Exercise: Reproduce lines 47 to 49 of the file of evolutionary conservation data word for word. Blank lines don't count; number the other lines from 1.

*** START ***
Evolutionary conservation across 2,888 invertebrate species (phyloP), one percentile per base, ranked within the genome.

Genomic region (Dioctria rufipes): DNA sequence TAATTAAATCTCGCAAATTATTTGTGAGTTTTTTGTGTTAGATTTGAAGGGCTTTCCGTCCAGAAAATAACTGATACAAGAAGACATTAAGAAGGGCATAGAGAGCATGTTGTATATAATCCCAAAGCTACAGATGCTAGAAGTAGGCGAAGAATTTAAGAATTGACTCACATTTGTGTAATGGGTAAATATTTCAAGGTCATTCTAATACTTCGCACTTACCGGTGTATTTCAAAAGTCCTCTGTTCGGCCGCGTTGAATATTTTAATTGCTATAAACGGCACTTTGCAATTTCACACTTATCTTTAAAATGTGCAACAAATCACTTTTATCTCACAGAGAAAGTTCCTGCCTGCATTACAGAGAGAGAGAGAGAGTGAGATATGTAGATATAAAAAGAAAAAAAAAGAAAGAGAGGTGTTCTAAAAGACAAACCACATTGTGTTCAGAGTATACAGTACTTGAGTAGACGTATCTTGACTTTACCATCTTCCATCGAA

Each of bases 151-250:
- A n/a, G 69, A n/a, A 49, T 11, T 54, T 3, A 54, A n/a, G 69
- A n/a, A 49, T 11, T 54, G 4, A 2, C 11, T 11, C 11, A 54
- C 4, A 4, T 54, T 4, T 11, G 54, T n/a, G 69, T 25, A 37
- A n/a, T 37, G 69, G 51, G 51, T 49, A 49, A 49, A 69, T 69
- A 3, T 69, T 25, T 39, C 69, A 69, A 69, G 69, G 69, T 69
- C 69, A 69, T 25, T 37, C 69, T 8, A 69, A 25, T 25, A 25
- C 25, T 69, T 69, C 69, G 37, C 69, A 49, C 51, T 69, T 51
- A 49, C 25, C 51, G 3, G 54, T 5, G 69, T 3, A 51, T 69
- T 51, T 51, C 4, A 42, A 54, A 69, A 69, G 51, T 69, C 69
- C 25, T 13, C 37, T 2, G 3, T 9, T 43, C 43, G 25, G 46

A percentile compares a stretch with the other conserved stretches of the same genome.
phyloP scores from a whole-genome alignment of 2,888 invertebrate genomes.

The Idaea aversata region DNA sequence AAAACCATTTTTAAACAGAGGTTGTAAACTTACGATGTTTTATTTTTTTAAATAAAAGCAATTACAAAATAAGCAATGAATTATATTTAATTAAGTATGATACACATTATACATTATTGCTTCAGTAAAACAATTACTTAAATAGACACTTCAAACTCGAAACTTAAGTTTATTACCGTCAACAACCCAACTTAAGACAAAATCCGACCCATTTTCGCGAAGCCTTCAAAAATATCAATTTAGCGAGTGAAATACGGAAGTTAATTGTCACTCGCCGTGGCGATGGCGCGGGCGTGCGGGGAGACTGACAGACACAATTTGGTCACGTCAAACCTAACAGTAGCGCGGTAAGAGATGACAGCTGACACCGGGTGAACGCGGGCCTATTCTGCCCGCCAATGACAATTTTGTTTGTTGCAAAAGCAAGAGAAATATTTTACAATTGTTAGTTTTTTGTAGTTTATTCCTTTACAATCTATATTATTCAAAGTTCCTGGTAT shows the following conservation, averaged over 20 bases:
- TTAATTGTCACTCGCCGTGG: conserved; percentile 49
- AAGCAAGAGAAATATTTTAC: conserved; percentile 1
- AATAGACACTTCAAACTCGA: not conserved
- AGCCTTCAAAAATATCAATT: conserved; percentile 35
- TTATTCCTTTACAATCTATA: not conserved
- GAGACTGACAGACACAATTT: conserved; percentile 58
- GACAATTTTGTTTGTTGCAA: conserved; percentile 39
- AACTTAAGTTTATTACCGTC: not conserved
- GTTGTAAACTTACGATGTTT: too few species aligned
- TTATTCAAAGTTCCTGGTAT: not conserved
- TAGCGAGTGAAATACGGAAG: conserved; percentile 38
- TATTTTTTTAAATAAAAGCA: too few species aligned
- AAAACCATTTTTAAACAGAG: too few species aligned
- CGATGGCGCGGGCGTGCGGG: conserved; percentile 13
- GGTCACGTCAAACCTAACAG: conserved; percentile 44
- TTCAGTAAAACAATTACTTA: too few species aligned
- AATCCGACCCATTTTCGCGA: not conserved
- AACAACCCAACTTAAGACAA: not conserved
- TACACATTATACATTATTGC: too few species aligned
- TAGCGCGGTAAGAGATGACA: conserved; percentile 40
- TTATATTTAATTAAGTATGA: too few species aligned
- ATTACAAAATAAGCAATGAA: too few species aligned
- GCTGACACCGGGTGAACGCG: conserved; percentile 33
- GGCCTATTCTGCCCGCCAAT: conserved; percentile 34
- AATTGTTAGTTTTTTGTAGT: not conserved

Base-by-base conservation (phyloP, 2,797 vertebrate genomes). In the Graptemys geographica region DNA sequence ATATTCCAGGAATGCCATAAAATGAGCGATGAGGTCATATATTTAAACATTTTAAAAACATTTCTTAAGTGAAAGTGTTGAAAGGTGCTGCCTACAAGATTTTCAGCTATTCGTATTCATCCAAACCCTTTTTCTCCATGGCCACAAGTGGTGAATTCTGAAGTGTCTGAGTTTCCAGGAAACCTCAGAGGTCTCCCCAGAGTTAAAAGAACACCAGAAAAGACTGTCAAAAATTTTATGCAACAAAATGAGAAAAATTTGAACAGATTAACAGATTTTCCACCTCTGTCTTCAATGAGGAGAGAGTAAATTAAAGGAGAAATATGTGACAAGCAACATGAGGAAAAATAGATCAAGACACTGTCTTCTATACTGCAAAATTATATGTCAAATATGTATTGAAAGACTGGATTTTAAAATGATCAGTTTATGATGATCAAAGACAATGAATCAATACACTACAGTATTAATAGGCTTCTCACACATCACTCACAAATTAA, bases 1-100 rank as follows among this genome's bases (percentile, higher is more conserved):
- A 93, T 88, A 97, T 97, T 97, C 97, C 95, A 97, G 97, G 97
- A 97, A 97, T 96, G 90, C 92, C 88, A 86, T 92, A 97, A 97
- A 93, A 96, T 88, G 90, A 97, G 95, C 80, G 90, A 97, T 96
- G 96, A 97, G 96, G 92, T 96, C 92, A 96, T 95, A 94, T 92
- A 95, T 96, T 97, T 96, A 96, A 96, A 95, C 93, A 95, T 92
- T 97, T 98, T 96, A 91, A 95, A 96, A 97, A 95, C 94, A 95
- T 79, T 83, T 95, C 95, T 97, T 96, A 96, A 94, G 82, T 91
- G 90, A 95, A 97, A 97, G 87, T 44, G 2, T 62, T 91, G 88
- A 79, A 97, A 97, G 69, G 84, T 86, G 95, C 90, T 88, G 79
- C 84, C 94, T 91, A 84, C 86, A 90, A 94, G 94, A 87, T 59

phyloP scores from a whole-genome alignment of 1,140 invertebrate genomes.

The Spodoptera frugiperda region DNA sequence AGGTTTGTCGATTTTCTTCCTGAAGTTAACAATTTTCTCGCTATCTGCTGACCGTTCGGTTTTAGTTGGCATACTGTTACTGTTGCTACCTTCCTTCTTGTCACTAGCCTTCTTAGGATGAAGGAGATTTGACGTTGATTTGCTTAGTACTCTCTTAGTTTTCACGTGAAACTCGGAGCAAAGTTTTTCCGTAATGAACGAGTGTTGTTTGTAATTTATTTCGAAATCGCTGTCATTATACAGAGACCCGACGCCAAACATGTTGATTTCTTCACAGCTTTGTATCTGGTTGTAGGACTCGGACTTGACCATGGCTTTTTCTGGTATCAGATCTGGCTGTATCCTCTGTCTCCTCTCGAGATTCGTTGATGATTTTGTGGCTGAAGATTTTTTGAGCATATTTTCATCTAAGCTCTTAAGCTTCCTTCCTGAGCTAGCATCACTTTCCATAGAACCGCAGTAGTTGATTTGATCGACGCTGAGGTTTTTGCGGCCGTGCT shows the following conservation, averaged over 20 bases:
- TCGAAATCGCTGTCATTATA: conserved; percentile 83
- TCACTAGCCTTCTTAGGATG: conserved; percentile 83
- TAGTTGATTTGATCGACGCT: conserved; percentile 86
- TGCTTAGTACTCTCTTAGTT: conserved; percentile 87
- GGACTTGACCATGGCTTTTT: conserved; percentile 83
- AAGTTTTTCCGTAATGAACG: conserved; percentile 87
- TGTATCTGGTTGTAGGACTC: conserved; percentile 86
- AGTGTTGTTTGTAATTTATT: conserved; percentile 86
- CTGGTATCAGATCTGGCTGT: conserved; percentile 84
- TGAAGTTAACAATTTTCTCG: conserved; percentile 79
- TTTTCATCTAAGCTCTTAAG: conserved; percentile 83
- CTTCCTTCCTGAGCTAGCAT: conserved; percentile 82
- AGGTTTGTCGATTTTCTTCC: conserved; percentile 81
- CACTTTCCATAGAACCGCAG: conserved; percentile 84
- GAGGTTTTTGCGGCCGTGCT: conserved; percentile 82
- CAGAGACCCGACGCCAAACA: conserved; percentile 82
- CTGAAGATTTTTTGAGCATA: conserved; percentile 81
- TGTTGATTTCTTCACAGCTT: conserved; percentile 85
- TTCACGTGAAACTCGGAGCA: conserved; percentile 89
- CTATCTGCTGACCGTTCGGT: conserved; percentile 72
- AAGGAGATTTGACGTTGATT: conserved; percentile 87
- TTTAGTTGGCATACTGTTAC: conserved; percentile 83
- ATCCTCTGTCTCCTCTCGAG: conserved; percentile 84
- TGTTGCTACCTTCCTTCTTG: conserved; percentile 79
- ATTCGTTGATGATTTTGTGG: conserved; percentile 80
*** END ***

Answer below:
- A 95, T 96, T 97, T 96, A 96, A 96, A 95, C 93, A 95, T 92
- T 97, T 98, T 96, A 91, A 95, A 96, A 97, A 95, C 94, A 95
- T 79, T 83, T 95, C 95, T 97, T 96, A 96, A 94, G 82, T 91